But there is a catch. Once the points are transferred between two ThankYou accounts, they will expire in 90 days and there is nothing you can do to extend the expiration date. That means you should only transfer the points if you are ready to redeem them. If transferred points sit for 90 days, they will be forfeited.
Additionally, you can transfer up to 100,000 points per the calendar year and you can receive up to 100,000 points per calendar year. If you have Citi ThankYou points you would like to share with another member, simply login to your Citi account and select the points sharing option.
Capital One Venture Miles
When it comes to transfers between users, they are incredibly lucrative. Capital One Venture Miles can be transferred to anybody with a Capital One miles-earning account. There are no restrictions that the accounts be at the same address or that the users are family. And unlike Citi ThankYou points, there is no requirement that you use the transferred miles within a certain time frame.
To combine your points, you’ll need to log into your Capital One online account and head to the “Use My Miles” option. From here you can select “Share Rewards”, and transfer points to another user’s Capital One account. You may need to call in to complete the transfer, but this is a feature that will eventually be available online within your account.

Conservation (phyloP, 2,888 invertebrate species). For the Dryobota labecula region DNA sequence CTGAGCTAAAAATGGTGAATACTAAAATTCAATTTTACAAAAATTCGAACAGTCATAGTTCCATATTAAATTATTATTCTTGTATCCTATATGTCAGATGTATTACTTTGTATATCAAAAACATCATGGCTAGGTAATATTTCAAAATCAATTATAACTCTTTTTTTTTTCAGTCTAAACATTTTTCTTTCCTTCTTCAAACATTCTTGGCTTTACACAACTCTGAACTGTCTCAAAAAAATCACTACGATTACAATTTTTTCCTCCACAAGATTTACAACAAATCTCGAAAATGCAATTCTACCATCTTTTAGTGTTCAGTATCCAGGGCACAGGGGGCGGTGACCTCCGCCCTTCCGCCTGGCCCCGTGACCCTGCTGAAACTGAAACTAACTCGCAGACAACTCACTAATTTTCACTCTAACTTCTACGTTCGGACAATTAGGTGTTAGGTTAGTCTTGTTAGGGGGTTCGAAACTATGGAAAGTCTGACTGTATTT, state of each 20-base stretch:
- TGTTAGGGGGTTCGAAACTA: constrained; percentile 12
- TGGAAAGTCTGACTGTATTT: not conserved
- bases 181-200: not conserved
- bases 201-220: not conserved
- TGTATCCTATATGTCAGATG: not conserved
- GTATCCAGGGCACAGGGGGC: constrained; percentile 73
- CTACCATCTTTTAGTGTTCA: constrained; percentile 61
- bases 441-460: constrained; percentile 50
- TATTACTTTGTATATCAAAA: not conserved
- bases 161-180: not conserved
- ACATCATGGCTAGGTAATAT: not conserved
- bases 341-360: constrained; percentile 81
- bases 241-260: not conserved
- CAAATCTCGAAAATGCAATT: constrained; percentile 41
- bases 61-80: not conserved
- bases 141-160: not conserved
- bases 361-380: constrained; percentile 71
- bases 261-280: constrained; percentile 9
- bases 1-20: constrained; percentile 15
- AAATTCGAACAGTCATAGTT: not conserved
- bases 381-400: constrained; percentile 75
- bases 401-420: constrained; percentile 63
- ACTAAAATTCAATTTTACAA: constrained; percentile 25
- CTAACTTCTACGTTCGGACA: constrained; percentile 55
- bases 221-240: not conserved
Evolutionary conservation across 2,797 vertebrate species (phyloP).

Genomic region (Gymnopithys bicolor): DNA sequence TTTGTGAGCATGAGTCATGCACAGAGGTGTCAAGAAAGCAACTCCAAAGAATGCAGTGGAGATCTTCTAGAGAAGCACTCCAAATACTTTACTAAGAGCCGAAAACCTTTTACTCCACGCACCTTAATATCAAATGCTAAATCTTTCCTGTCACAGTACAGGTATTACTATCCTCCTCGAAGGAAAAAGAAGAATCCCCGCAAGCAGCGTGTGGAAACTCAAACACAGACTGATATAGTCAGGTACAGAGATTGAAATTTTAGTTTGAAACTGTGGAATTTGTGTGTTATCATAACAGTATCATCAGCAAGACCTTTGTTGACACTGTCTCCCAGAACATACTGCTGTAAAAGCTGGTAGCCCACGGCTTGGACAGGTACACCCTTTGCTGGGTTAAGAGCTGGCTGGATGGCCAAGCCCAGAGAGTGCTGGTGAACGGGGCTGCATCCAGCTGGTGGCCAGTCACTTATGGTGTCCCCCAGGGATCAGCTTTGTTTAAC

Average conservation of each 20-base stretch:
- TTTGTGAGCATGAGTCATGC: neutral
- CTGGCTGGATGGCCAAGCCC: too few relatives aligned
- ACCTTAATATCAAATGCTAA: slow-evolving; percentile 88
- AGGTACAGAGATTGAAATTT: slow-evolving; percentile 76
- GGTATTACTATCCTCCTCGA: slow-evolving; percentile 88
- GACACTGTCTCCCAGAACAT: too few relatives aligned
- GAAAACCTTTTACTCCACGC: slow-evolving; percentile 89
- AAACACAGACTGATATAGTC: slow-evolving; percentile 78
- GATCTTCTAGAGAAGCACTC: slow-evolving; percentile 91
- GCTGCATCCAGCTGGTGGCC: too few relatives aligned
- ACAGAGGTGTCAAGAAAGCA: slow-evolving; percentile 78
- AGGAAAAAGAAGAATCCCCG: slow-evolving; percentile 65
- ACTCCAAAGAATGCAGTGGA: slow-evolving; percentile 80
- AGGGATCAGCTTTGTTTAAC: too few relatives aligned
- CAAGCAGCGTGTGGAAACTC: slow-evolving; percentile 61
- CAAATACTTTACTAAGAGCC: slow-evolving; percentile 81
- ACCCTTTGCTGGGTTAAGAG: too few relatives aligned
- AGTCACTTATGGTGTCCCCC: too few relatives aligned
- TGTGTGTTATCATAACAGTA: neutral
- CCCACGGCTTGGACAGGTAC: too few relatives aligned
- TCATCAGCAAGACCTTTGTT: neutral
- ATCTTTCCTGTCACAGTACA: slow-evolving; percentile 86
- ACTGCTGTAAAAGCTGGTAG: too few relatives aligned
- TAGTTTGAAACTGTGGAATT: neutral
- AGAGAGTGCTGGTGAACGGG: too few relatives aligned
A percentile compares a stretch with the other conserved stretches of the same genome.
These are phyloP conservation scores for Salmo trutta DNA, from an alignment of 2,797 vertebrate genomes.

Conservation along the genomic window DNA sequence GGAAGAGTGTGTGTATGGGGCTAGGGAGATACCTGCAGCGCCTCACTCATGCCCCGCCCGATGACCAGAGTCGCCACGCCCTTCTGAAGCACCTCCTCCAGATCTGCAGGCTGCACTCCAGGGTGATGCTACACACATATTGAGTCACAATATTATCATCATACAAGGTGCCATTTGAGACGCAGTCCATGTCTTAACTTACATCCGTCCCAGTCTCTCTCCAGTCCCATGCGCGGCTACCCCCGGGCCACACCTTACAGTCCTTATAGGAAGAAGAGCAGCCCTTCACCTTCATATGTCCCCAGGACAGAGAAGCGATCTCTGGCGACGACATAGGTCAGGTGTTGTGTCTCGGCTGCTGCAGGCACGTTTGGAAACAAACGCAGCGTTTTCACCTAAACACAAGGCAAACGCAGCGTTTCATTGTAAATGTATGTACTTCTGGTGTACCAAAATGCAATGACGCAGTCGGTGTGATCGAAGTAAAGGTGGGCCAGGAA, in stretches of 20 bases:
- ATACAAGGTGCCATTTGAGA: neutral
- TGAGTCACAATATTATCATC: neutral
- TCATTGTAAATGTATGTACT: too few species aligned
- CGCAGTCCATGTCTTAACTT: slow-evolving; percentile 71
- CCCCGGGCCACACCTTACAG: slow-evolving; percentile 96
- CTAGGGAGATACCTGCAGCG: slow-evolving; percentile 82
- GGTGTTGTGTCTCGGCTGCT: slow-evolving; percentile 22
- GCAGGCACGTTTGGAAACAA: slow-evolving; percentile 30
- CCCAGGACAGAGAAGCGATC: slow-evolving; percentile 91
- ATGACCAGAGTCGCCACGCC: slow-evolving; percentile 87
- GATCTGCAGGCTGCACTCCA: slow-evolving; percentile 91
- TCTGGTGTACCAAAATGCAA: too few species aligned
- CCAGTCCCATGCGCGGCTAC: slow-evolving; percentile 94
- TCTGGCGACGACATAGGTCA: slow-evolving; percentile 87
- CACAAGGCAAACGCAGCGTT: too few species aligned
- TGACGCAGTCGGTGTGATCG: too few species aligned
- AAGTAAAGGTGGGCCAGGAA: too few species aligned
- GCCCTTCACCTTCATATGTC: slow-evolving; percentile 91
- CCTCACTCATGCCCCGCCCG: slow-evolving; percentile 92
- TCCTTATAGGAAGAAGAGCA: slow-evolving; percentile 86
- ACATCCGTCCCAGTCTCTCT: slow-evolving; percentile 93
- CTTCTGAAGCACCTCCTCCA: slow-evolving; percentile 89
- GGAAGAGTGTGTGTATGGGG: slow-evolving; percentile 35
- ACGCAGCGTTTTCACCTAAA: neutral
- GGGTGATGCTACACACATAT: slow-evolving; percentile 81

This ability to combine points with other users is just another example of why flexible credit card points programs are more valuable than specific airline miles or hotel points. They are also a much better option for your everyday spending than continuing to use a co-branded airline card.
But just because they make it easier to transfer and combine points doesn’t mean it always makes sense. You can always book travel for somebody else with your miles. Just simply transfer your points into your account with one of the many airlines or hotels, and you are free to book travel for anybody.
And one of the most important things to know about flexible points programs is that if you cancel a flexible points-earning card and you don’t have another credit card open that earns the same points, you will forfeit any points you have remaining in your account. It’s why you should always know what will happen to your points if you close a credit card.
This is vastly different from how co-branded hotel and airline credit cards work and it is one of the main reasons to consider transferring your credit card points to another user. If you are considering canceling a card, combining your points with a user in your same household that has a card which earns the same points is a great way to keep your points intact. Don’t give your hard-earned points back to the bank!
Most flexible points programs make it easy to transfer points to another user. The rules for each program vary, and it’s important to have a plan in place before considering a transfer. It will generally only make sense if you have a points redemption in mind, or are looking to cancel your account and don’t want to forfeit your points.
Editorial Note: Any opinions, analyses, reviews, or recommendations expressed in this article are those of the author’s alone, and have not been reviewed, approved, or otherwise endorsed by any card issuer.